Tuesday afternoon, Muhammad said he and Williams were excited to participate in the event. Since March, Anchor has offered at-home cocktail kits and menu items for takeout. From June through November, the bar saw more business than it had before COVID-19, thanks largely to College Street terrasse seating and a new influx of regular patrons who replaced Yalies.
Since the state’s rollback in early November, patrons have slowed to a trickle. Muhammad said that shift is hard after the bar went “through extreme financial lengths to make sure people were safe.”
“We never really closed,” he said. “I think we’re trying to keep that sense of normalcy. It’s huge. As a small business, we don’t have that pot of gold that huge businesses have. We try to be as involved in the community as possible, and this is part of that.”
Just a few miles away on Congress Avenue, Sandra Harris-Pittman started preparations for mac and cheese, the first dish she learned to make with her mom (Harris-Pittman’s mother is Mary Harris, after whom Mama Mary’s on Whalley Avenue is named). When Anchor’s feed unexpectedly dropped, she greeted viewers from a kitchen stocked with eggs, heavy cream, cheese, and butter. Jars of pink salt and paprika sat nearby like old friends.
She started to pour heavy cream over a huge dish of elbow macaroni, and instantly viewers could have been in her kitchen. She took them back to her beginnings on Edgewood Avenue, where her mother’s mac and cheese and fried chicken became legendary in a house “filled with a lot of love.” She jumped into the present, recalling how the dish is the first thing her grandchildren ask for when they enter the restaurant.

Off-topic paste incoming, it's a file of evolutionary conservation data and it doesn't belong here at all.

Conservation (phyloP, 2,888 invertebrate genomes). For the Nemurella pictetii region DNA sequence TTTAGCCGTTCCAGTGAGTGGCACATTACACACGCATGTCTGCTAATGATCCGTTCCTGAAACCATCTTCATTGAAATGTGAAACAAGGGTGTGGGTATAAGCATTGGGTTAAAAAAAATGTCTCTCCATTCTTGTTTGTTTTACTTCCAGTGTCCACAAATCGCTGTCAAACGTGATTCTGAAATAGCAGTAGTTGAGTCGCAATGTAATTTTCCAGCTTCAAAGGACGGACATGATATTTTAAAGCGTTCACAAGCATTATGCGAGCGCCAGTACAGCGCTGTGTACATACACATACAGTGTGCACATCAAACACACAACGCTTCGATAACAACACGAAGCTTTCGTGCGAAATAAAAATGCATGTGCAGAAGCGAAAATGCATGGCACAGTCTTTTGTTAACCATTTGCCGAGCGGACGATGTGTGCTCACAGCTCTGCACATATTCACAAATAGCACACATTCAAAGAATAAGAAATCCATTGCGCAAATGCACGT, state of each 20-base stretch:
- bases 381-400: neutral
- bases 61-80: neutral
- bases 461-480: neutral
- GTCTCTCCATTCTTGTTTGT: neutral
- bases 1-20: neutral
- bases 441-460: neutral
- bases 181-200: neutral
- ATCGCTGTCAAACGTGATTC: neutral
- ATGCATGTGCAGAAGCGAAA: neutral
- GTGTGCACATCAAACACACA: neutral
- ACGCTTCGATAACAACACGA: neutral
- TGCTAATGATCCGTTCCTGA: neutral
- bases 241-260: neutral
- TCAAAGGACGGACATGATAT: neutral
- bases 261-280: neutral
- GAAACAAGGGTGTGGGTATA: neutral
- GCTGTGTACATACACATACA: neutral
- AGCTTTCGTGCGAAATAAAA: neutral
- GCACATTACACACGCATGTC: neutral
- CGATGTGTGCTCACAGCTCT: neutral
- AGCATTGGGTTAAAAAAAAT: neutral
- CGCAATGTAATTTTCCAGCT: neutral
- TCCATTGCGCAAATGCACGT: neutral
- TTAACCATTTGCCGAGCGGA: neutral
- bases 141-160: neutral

“There’s nothing wrong with extra,” she said, eyeing a generous two cups of cheddar cheese. “Extra means creamy. More cream. So that’s fine … and don’t worry, ladies and gentleman. We’re going to add more cheese as we go.”
New Haven Independent Managing Editor Tom Breen with some herb-spanking and muddling action. Don't worry, he's also in this reporter's quarantine pod. Lucy Gellman Photo.
Praise filled the chat. As Harris-Pittman slid the dish into the oven, Santisteban moved back to Anchor, where the cocktail was almost ready. The frame shifted again: Davis and Lauren filled the frame with a rush of sound. On screen, they shimmied and wailed to the music as if they were in front of a full house.
Later in the evening, Davis returned with “Heal The World,” a new song that doubled as a Christmas benediction. He said that he tried to take the same verve that he usually puts into his annual “Rudolph” performance for young readers at Stetson library. This year, his Christmas will be quieter. To stop the spread of COVID-19, he plans to FaceTime with his five daughters instead of gathering in person.
“When you think you are the weakest in life sometimes, you become the strongest,” he said. “Rudolph got bullied until he grew up, and all of a sudden they needed his nose. That lesson is for the kids—and adults too. That’s what it's all about to me. Just sharing stories.”
Chris "Big Dog" Davis with Ace Livingston on bass and Dawn Tallman on vocals. YouTube.
Both Quiala and Director of Programming Malakhi Eason said they are thinking about how to add more year-round events to the festival’s lineup. Following the summer months, they rolled out a program around voting and the election in October. Tuesday’s event was one of two holiday-themed activities this month. Quiala joked that she’s throwing things at the wall to see what sticks.
“I have a passion for community,” Eason said. “The restaurants and the artists that are in New Haven are community. That’s the thing that heals people. If we're not feeding into them, giving back to them, allowing them to live, what are we doing? When we do that for them, we the people are healed by the art. As we keep those things running, we are able to survive.”